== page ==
As a grandparent of a child, you may have many questions about the rights you have to see your grandchild, especially when divorce occurs. Did you know that as a grandparent you still have rights to visitation with your grandchild, even if their family situation has changed? California law is fairly open to requests related to grandparent visitation. The California Family Code outlines all of the rights and regulations related to this topic.
When parents are divorced or one parent is considered a "single parent" in the eyes of the court, grandparents can file for reasonable visitation. In order to acquire reasonable visitation, two requirements must be met. Firstly, the family law courts must find a pre-existing relationship between the grandparent and the grandchild that has, essentially, created a bond. The bond between grandparent and grandchild must be so significant that it illustrates that visitation is in best interest of the grandchild. Secondly, the court will weigh the child's best interests with regard to his or her grandparent against the parents' rights to make decisions for their child.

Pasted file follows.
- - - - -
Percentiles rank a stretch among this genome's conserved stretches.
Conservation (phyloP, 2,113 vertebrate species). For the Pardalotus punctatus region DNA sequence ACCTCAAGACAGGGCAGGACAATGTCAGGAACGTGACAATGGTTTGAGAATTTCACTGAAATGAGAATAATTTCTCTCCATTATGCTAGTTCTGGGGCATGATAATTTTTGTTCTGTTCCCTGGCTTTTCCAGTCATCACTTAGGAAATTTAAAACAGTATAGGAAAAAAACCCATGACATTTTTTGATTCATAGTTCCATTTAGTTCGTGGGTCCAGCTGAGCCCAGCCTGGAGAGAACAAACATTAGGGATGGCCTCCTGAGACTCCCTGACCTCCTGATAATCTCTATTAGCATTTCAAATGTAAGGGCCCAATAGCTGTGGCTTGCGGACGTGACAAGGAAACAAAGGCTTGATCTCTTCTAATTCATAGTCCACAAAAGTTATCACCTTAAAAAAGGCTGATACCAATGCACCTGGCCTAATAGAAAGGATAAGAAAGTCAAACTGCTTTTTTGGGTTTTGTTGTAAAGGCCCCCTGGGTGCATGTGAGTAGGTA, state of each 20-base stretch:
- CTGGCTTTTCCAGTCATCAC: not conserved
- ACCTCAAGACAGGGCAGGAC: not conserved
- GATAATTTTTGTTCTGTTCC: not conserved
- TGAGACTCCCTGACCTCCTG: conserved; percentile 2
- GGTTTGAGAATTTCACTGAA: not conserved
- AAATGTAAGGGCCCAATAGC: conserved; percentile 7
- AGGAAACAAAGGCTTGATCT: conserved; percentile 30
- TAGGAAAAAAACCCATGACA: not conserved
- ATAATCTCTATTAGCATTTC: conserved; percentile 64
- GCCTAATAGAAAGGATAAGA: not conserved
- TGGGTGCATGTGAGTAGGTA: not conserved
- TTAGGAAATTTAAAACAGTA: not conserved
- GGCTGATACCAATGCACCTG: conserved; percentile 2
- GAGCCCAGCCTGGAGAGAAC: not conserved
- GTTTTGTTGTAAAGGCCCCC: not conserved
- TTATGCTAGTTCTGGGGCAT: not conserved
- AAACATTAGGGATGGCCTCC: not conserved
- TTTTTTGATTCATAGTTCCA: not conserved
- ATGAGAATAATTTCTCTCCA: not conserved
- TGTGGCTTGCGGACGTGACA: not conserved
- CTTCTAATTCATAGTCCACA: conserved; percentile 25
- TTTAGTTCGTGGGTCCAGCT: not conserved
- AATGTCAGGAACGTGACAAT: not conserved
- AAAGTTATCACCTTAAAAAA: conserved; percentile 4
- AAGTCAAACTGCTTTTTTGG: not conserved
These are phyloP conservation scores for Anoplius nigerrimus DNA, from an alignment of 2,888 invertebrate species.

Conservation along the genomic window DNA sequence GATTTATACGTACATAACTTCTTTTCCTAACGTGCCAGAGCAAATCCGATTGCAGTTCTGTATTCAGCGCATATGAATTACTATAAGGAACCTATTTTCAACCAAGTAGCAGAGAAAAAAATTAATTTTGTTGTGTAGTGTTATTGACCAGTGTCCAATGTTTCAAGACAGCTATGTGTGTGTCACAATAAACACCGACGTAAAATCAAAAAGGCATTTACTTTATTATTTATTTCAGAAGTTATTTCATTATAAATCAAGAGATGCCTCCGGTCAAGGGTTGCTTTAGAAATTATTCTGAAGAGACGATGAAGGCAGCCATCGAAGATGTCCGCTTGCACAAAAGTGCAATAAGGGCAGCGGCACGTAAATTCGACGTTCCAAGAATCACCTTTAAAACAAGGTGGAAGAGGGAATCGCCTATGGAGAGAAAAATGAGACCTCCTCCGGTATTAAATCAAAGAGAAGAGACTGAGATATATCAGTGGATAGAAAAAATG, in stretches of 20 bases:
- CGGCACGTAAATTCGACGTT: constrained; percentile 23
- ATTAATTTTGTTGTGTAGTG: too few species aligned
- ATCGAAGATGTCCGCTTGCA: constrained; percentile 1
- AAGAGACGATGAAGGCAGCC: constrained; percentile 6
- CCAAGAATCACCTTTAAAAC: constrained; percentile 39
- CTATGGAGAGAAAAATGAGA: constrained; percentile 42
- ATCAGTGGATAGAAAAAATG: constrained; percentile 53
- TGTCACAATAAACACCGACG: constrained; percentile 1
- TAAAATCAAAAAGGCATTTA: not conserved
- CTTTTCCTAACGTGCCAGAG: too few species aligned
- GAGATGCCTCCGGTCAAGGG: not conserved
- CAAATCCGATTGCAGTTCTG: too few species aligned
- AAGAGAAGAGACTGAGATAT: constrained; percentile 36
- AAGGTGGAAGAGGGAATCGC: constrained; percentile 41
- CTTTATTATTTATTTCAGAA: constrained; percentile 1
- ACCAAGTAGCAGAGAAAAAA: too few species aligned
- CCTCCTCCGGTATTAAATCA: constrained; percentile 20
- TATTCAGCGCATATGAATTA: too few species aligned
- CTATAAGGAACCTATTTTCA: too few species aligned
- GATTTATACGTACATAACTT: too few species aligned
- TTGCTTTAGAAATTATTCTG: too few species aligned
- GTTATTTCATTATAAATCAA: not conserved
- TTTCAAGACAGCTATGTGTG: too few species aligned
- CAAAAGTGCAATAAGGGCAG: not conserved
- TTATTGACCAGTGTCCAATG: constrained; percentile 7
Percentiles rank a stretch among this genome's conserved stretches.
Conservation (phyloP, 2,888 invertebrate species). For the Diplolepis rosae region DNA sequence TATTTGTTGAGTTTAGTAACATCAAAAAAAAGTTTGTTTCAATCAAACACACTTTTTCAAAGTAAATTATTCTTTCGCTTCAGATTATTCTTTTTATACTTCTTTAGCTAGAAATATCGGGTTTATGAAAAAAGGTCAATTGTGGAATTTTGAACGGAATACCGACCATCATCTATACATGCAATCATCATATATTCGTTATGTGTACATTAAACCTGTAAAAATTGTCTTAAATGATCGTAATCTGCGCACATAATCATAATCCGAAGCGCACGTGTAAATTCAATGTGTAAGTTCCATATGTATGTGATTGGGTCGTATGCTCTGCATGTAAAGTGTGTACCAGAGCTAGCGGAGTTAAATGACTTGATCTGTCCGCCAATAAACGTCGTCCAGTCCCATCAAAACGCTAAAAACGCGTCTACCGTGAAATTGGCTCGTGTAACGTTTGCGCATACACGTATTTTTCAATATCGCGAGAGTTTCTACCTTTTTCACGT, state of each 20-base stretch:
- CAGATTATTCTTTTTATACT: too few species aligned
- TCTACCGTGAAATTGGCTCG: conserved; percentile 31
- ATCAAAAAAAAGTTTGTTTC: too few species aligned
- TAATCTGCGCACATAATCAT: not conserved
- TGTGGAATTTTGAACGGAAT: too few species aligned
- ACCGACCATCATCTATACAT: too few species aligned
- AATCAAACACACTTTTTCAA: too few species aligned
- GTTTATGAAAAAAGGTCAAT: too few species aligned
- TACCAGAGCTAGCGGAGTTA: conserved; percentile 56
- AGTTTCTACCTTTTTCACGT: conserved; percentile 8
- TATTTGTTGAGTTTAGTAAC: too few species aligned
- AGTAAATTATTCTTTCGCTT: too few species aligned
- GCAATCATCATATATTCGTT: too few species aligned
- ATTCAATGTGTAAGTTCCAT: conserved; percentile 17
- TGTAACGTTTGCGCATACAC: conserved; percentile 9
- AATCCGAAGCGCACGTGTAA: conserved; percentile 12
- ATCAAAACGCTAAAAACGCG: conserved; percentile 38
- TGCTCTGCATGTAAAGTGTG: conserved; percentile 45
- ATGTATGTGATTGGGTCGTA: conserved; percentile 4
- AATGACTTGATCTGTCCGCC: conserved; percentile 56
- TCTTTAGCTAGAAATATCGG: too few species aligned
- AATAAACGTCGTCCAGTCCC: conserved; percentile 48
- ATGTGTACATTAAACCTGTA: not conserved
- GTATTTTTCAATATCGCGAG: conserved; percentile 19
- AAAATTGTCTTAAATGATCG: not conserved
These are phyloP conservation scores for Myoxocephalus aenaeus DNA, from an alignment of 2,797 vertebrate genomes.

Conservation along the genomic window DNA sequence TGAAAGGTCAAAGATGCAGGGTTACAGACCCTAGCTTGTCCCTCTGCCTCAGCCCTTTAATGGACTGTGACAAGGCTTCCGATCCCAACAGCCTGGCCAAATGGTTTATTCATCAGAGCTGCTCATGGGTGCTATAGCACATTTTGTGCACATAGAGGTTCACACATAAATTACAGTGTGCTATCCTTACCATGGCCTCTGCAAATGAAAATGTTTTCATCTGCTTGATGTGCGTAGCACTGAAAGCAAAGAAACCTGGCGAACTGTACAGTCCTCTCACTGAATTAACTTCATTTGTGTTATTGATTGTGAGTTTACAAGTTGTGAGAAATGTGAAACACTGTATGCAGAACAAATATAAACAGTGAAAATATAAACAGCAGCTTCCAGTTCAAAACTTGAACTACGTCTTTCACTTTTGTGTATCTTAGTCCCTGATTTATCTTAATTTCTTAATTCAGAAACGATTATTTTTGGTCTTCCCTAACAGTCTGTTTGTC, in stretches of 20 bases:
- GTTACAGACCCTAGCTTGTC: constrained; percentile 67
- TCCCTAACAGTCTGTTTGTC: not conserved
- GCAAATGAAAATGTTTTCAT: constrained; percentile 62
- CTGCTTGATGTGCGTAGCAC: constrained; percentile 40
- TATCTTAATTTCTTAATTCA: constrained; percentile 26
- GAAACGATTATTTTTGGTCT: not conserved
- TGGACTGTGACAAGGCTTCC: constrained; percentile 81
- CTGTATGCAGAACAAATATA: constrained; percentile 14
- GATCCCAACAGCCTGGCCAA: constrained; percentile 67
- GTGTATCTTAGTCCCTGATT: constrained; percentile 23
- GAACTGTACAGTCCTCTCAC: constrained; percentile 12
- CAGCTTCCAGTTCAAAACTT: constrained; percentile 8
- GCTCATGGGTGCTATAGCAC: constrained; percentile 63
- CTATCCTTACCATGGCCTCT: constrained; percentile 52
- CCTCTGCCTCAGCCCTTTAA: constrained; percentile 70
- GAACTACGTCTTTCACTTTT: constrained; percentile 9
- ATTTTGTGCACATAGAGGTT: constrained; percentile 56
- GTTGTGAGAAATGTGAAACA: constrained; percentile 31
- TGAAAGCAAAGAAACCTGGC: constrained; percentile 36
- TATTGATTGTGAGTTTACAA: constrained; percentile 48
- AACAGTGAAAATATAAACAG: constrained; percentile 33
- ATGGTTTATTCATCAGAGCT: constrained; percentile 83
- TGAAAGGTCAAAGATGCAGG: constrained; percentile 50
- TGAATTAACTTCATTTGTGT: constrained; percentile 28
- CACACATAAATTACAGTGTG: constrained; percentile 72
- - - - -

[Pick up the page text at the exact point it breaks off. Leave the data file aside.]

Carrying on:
It is important to note that grandparents are not allowed to file for visitation rights if the child's parents are married. However, exceptions to this rule exist, including if the parents are living separately, the child doesn't live with his or her parents, or if one parent has not been present for a significant period of time. Grandparents seeking visitation are sometimes unwelcome by one or both parents, so it is important that visitation with the child is in his or her best interest. This is the main goal of the visitation, to enrich the life of the child.
While grandparents do have meaningful visitation rights in California, this isn't true in all states. The state of California sees the value in your relationship with your grandchild. Each family situation is different and will be viewed as such based on numerous factors in family court. Consider that this quest for visitation can be very rewarding despite the arduously long process.
Source: California Courts, "Visitation Rights of Grandparents," Accessed Jan. 26, 2015